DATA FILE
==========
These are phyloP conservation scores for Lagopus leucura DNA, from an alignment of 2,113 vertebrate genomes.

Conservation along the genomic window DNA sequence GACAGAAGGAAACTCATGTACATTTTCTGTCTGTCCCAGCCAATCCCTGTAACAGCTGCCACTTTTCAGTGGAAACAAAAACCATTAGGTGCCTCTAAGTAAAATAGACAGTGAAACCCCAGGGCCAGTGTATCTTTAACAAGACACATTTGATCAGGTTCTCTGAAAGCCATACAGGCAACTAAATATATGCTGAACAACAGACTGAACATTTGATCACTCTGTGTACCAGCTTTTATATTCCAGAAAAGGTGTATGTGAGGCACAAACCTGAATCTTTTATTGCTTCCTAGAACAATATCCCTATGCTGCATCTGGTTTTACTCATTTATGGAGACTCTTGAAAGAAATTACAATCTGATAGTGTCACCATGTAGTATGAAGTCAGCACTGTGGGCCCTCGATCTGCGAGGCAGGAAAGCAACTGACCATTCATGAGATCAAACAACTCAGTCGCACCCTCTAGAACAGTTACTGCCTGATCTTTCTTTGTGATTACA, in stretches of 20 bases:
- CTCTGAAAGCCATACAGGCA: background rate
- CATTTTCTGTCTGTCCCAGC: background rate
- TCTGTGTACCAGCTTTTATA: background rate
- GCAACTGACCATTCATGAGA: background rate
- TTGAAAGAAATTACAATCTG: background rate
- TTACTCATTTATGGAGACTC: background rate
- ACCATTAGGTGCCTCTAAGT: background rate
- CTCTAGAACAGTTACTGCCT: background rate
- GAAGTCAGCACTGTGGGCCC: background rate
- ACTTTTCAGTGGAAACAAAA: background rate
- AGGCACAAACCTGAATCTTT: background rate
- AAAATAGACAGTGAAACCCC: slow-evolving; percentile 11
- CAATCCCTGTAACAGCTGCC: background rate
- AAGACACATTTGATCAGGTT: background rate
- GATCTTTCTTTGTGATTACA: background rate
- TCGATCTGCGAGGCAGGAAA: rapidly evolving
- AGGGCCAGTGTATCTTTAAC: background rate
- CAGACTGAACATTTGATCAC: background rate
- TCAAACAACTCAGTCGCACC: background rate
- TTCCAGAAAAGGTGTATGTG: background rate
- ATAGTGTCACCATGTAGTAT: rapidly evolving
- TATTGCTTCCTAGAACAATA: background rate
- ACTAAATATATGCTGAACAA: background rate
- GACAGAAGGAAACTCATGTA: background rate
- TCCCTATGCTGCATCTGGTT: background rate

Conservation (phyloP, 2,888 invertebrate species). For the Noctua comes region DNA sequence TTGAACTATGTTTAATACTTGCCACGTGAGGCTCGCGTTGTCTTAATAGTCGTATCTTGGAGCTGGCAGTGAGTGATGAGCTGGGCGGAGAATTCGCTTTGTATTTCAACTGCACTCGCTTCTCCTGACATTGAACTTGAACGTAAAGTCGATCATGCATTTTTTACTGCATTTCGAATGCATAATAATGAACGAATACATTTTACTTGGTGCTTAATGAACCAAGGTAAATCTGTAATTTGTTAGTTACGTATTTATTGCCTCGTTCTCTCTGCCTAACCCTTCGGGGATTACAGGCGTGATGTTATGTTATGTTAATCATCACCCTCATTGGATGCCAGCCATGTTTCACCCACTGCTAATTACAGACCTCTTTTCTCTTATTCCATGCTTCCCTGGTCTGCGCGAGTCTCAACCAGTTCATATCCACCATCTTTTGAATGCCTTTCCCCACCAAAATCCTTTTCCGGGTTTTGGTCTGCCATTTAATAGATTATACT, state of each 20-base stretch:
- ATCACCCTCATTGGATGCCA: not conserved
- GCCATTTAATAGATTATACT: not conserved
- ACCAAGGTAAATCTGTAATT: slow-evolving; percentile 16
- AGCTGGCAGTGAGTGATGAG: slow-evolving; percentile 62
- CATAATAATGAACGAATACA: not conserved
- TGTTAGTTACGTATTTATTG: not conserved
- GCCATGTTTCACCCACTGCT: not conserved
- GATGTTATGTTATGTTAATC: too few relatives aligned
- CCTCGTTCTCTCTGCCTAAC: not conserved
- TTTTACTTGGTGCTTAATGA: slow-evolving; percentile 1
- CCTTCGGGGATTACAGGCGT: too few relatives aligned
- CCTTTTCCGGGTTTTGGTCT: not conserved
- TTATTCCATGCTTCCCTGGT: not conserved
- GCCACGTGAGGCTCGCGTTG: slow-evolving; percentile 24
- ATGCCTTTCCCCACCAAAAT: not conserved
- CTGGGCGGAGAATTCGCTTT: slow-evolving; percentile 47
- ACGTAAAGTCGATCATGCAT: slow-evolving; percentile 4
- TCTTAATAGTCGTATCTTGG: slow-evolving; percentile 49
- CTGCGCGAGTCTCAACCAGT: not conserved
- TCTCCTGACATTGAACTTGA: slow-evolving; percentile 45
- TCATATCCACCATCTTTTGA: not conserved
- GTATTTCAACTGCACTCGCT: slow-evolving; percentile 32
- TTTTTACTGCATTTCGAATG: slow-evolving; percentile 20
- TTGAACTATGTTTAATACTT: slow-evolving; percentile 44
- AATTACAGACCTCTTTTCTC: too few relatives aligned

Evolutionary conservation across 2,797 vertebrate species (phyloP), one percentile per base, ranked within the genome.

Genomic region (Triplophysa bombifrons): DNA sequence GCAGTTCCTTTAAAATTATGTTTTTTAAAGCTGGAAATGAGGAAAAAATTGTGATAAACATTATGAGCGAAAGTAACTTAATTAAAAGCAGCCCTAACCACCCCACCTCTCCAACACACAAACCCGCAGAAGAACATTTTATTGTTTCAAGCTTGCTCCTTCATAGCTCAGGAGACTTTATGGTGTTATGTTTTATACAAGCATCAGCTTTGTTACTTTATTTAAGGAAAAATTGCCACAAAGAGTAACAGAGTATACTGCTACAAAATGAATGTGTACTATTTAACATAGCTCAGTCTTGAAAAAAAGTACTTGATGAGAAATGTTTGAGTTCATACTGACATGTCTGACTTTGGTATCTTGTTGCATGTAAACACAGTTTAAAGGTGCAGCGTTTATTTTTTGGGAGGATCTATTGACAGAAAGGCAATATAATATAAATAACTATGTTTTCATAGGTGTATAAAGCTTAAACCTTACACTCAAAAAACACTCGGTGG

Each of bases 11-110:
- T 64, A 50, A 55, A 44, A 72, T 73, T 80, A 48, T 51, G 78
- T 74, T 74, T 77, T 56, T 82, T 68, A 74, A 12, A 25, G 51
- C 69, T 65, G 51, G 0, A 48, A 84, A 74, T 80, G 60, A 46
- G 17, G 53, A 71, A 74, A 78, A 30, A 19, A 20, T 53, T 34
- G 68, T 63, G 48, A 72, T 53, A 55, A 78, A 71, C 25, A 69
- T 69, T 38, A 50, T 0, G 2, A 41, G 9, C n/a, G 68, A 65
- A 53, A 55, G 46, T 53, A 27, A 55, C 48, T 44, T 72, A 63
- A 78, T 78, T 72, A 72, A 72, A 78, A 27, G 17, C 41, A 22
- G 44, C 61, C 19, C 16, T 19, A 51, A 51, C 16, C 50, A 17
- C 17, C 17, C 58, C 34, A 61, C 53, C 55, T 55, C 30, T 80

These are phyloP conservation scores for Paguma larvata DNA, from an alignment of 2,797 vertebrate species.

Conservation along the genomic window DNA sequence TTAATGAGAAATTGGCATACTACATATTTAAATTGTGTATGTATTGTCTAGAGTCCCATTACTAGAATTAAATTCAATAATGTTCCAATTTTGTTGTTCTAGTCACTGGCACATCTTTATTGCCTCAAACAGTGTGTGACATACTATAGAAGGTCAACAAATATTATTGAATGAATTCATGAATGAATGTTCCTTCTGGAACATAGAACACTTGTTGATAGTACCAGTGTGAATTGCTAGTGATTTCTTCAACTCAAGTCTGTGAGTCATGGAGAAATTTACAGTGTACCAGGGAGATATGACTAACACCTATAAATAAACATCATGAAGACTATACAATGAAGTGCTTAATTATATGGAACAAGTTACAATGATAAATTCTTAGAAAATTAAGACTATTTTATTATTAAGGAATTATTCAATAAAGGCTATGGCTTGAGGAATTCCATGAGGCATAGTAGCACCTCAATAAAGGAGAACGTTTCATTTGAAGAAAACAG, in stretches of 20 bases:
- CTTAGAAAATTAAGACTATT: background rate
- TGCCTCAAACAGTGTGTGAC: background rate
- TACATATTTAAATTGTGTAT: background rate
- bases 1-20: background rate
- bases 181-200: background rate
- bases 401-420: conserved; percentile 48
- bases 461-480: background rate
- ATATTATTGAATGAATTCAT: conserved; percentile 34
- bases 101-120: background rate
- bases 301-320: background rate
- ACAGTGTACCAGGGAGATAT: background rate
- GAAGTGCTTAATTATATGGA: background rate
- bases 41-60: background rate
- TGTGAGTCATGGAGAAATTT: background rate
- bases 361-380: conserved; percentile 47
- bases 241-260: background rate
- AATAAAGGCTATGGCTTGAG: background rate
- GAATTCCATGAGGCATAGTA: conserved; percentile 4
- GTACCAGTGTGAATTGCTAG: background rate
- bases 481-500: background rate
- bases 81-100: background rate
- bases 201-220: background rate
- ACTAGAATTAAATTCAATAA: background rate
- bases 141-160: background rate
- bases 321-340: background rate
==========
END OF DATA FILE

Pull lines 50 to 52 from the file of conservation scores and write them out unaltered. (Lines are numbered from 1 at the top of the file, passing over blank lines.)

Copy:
- GTATTTCAACTGCACTCGCT: slow-evolving; percentile 32
- TTTTTACTGCATTTCGAATG: slow-evolving; percentile 20
- TTGAACTATGTTTAATACTT: slow-evolving; percentile 44